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Latin Images provides living-learning community for individuals of all majors

<p>Latin Images evolved from a program to a living-learning community in 2016. The organization was first founded 40 years ago with the goal of celebrating latino culture and educating students about its history.</p>

Latin Images evolved from a program to a living-learning community in 2016. The organization was first founded 40 years ago with the goal of celebrating latino culture and educating students about its history.

Established in 1977, the Latin Images Living-Learning Community, one of many learning communities on campus, provides an opportunity for all students to immerse themselves in Latin American history and culture through academic, social and cultural activities.

“I saw Latin Images as an opportunity to explore more of my family's own history, along with the history, beliefs and traditions of fellow peers, who all had their own unique upbringings,” said Darlene Noristz, a member of the community and a Rutgers School of Nursing sophomore. “All the while, we share a unified Latin identity."

The Latin Images Living-Learning Community began in 1977 as the Latin Images Special Interest Section, according to the Rutgers University Learning Communities website. The program was established by the Latino community at Rutgers College as a way for both Latino and non-Latino students to learn about and celebrate Latino culture and heritage, said Ghada Endick, the director of Residence Education and Staff Development in the Division of Student Affairs.

In Fall 2016, the community evolved into a Living-Learning Community that allows for an intentional and coordinated connection and a seamless learning environment between curricular and co-curricular opportunities, courses and programs, Endick said.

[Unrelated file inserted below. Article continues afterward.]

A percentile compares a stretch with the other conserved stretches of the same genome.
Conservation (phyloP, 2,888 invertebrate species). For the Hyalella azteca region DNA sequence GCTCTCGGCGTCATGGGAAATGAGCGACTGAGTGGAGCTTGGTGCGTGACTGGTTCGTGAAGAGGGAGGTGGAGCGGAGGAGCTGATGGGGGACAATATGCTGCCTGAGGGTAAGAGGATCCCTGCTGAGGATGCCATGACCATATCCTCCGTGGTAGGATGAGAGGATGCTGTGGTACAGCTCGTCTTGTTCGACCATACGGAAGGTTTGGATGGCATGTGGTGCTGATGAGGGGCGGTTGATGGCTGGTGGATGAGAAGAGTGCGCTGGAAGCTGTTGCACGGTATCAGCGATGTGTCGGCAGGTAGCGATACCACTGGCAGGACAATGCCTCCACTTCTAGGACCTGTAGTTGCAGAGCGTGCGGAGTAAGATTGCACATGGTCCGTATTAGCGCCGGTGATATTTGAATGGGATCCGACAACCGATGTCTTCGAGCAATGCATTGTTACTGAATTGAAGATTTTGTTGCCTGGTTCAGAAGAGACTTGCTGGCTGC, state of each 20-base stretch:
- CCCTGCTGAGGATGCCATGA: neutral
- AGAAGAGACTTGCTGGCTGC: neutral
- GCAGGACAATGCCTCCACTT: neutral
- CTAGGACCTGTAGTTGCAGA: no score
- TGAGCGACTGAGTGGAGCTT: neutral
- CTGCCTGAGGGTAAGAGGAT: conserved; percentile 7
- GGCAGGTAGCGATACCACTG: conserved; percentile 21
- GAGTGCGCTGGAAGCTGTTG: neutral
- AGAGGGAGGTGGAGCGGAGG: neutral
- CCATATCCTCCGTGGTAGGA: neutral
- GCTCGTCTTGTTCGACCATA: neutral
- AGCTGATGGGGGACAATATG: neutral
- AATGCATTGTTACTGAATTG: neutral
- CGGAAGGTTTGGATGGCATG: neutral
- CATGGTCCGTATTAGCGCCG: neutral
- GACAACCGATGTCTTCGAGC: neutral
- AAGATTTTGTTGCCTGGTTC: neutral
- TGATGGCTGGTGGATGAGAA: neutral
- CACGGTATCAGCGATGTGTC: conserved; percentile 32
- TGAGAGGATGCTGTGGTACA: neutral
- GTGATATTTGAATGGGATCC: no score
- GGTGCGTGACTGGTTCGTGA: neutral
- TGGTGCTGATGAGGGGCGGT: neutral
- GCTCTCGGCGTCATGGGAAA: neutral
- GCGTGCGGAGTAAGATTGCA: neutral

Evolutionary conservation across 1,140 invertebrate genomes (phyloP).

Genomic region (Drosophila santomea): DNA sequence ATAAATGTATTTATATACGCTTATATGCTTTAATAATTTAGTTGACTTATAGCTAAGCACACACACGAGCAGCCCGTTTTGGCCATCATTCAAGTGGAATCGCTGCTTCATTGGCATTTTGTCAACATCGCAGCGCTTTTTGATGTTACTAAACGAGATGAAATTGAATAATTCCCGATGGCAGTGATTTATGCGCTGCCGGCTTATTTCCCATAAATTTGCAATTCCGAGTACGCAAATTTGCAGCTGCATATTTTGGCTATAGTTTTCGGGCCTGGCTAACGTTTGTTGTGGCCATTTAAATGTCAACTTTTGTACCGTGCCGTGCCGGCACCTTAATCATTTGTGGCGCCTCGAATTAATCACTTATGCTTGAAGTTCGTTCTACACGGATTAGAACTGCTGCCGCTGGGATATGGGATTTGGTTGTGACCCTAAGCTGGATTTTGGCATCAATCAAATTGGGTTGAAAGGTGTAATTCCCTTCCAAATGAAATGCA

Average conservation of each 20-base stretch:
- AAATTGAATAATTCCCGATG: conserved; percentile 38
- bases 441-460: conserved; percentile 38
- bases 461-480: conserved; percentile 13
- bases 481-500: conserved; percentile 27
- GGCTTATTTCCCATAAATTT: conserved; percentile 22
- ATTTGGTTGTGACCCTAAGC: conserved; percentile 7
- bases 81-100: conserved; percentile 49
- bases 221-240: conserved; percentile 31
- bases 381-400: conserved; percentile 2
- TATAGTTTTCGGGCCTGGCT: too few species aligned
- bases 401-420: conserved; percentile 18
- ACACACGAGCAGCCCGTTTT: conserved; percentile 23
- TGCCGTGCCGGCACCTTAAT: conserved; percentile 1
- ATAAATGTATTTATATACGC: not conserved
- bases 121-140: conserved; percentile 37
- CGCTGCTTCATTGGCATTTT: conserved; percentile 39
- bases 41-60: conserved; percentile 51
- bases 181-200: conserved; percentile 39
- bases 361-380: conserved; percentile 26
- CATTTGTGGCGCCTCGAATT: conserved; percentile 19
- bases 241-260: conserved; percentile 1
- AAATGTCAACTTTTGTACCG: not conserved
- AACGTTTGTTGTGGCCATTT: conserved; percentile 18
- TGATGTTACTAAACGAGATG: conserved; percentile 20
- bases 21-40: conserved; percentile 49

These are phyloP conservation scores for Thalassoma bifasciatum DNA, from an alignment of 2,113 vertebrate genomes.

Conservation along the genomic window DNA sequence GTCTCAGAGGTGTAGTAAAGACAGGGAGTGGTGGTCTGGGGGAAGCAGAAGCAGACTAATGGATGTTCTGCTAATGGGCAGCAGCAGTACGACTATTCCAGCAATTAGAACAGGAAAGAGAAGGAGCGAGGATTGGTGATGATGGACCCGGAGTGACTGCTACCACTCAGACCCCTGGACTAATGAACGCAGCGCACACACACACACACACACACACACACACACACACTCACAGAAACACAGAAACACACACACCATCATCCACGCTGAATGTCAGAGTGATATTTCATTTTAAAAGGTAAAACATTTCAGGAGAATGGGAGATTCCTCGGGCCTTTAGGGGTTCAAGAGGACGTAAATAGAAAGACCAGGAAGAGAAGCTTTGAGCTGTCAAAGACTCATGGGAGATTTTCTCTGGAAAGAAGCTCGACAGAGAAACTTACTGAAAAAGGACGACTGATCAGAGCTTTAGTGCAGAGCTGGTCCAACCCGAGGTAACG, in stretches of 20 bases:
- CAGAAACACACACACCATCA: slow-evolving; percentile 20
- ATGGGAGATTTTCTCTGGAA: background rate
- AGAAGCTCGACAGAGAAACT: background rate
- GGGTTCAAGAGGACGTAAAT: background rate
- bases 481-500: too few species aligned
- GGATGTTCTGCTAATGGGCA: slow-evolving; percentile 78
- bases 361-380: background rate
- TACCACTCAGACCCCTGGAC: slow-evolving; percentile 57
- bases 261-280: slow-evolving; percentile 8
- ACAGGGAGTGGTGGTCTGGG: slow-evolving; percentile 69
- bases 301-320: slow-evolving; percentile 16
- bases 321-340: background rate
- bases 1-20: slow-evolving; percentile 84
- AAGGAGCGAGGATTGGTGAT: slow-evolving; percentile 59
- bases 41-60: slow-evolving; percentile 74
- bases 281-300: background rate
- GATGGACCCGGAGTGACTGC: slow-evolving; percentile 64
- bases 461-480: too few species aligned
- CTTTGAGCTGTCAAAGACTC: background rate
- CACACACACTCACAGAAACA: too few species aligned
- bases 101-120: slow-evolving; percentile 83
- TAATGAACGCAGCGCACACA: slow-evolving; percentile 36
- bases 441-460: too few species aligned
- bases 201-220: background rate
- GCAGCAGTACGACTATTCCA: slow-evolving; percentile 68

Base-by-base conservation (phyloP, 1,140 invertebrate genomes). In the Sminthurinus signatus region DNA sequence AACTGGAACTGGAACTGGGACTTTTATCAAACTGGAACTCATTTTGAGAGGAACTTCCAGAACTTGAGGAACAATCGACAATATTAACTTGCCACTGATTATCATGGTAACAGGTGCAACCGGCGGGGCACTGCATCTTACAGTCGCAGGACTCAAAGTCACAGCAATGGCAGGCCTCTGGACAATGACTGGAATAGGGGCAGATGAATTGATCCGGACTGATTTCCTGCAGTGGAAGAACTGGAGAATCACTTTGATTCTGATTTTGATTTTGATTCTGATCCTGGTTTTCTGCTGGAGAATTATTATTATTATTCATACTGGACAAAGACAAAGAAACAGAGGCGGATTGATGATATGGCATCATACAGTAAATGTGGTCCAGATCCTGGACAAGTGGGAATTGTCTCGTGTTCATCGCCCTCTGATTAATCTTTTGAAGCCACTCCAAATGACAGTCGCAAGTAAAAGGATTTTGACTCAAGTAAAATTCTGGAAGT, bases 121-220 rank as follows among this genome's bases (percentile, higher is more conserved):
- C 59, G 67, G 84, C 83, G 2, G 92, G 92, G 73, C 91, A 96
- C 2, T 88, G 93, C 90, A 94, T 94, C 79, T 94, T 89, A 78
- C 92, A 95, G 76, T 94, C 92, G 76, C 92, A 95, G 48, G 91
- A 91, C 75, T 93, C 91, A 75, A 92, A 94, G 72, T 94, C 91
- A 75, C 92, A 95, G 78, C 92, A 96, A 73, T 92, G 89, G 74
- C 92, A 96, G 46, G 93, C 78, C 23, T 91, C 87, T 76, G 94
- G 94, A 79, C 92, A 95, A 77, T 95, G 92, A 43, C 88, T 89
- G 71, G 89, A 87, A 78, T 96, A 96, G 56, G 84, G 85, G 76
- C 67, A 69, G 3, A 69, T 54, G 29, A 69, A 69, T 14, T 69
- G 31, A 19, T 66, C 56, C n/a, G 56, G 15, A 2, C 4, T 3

“The community encourages active engagement in all aspects of learning in and outside the classroom,” she said.

Latin Images not only seeks to enhance students’ knowledge of the diverse lived experiences of Latinos and other peoples of Latin American and Caribbean descent in the United States, Endick said, but also to foster a close environment of students, faculty and staff.

It is not necessary that a student be Latino in order to participate in the program. Additionally, members are comprised of students of every discipline, from theater to nursing.

Mumtahana Meah, a School of Arts and Sciences sophomore, said that the Latin Images community taught her how to appreciate her own culture. 

“Through loving and engaging the Hispanic culture with my friends, I have also come to appreciate the differences being Bangladeshi," she said. 

This residential program is a collaboration between Rutgers Residence Life, the Department of Latino and Caribbean Studies and the Center for Latino Arts and Culture, Endick said. 

“The instructor of the Latin Images LLC Seminar, Dr. Carlos Fernandez, is the the director of the Center for Latino Arts and Culture,” she said, which allows for a strong connection between the mission and goals of the center and the LLC.

Loretta Adams-Licklider, a School of Arts and Sciences junior, has been a member of the Latin Images Living-Learning community for the past two years.